HMRC consults on changes to private residence relief

HMRC is consulting on changes announced at Budget 2018 to lettings relief and the final period exemption, which extend private residence relief (PRR) in capital gains tax (CGT), as well as some technical aspects of the PRR rules

Budget 2018 announced that the final period exemption will be reduced from 18 months to nine months. The special rules allowing 36 months relief for the disabled and those in a care home will not change.

The Budget also announced that lettings relief will be reformed so that it is only available in cases where the owner remains in ‘shared occupancy’ with the tenant. Both changes will come into effect for disposals on or after 6 April 2020.

This consultation seeks views on these two changes, and three technical aspects of the operation of the PRR rules.

Currently, the final period exemption exempts from CGT the final 18 months of ownership of any dwelling that is, or has in the past been, a person’s main residence. The intention of the exemption is to give people a CGT free period in which to sell a dwelling after leaving it.

The consultation points out, however, the longer the exemption period, the more PRR can be accrued on two dwellings (an un-sold old one and a new one) simultaneously. It says from 6 April 2020 the final period exemption will be reduced from 18 months to nine to better target the exemption at owner-occupiers with one main dwelling, rather than those who may have lived in the dwelling as their main residence in the past and have subsequently bought another home they are eligible for PRR on.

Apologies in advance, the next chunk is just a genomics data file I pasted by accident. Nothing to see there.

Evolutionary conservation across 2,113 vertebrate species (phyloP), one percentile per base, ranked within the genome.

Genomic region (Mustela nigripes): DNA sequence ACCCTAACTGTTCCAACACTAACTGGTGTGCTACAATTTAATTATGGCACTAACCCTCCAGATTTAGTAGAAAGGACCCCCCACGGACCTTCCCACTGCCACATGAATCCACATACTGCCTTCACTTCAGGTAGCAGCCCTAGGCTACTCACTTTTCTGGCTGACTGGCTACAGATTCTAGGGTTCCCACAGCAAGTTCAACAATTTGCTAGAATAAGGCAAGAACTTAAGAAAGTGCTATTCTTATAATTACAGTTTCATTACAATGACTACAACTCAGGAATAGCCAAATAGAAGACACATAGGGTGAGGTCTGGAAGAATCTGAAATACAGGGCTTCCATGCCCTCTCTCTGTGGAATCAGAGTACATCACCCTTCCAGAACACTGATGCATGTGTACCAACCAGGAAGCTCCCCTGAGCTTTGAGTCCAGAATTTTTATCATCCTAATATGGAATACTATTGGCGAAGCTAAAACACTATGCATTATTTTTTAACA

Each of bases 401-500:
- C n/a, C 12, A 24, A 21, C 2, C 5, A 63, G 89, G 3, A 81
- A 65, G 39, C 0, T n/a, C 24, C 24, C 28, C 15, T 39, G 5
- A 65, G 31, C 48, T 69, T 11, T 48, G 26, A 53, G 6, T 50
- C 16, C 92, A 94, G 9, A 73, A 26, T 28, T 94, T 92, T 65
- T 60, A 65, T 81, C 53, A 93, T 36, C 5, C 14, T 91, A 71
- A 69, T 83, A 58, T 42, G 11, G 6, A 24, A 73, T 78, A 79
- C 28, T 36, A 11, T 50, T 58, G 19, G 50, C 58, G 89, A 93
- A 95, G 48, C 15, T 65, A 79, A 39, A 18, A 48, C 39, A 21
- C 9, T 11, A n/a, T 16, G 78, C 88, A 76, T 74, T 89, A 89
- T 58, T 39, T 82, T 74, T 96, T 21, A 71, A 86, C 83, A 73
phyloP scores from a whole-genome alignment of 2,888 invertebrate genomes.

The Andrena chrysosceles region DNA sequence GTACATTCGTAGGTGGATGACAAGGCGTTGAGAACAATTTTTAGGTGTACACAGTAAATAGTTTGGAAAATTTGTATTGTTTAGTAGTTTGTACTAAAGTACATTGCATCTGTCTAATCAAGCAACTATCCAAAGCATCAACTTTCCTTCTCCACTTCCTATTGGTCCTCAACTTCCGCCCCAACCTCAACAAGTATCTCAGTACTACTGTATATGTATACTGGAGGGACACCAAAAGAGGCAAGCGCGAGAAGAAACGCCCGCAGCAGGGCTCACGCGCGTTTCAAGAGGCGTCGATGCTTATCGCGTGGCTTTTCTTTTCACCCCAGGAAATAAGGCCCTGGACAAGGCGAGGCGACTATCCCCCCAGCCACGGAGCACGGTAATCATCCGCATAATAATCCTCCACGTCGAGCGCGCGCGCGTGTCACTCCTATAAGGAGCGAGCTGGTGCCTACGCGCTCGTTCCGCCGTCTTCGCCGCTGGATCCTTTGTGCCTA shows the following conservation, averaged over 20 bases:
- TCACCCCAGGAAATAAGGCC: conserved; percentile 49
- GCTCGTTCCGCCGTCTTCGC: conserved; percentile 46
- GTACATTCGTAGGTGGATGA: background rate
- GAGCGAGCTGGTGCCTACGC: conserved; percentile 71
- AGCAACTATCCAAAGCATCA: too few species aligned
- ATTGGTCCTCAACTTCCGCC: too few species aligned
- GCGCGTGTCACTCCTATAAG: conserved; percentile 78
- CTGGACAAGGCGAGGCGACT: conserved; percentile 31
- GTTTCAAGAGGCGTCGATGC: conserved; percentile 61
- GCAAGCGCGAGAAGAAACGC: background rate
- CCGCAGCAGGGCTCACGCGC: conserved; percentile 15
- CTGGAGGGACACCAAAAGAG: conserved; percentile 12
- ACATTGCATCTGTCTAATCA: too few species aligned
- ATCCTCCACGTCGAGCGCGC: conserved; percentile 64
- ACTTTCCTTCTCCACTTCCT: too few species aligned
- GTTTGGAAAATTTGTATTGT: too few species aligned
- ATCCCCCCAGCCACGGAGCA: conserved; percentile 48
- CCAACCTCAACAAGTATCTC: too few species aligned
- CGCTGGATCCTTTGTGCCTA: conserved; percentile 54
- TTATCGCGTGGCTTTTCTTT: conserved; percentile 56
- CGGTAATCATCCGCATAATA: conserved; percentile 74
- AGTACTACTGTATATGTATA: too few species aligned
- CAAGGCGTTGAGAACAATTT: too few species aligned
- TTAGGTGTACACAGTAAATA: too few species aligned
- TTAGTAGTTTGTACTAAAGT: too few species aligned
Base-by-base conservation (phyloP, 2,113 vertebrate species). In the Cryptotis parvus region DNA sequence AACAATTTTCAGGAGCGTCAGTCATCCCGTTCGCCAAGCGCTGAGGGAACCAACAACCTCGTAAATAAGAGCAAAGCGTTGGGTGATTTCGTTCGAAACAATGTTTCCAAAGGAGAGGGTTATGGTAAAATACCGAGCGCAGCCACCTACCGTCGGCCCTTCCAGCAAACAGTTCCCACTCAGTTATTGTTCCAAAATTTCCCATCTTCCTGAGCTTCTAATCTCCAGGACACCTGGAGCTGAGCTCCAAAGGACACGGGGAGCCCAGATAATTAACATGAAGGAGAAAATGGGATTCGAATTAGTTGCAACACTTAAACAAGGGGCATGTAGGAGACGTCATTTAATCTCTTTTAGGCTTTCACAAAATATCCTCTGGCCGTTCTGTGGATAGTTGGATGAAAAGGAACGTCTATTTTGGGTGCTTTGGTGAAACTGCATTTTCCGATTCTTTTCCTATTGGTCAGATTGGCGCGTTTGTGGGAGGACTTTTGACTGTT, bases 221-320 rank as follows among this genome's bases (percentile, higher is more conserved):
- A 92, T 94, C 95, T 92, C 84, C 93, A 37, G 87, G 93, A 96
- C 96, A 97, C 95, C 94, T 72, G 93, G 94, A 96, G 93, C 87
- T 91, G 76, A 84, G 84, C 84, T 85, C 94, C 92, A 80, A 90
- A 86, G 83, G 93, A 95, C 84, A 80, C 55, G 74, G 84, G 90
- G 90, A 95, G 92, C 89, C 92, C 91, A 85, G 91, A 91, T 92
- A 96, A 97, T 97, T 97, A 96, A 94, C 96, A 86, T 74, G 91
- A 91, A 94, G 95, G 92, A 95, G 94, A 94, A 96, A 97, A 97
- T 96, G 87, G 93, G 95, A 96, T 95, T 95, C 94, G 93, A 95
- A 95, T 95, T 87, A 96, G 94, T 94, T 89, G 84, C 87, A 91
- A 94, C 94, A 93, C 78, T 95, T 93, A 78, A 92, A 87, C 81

The reform to lettings relief announced at Budget 2018 will limit the availability of lettings relief and restrict it to those who share occupation of their house with a tenant for all disposals made on or after 6 April 2020.

The reformed lettings relief will not be available for those periods where an owner has moved out of the property and therefore no longer shares occupation with a tenant or tenants. However, separate relief may be available where the reason for being absent from the property is one of those covered by other reliefs, for example relating to the armed forces.

Sometimes the grounds in which a person’s residence stands contains a separate dwelling. Where this separate dwelling is let out to a third party it does not qualify for lettings relief or PRR under the current law. The proposed changes to lettings relief will not alter this.

The consultation also considers technical aspects of reliefs targeted at Ministry of Defence workers, and transfers between married couples and those in civil partnerships.

The Treasury’s impact assessments suggest the changes will bring in an additional £15m in tax in 2019/20, rising to £150m in 2023/24. 

The changes to lettings relief and the final period exemption are estimated to impact around 40,000 individuals per year who sell all or part of a residential property that has at some point during ownership been a main residence. These individuals will face a shorter period of final period exemption and so will have to pay more CGT on their gain when they sell a residential property. Those who sell a residential property that they have let out and were not a shared occupant with their tenants will also lose their entitlement to lettings relief following its reform and will have to pay more CGT on their gain.

The consultation closes on 1 June.

Capital Gains Tax: Private Residence Relief: changes to the ancillary reliefs

Report by Pat Sweet

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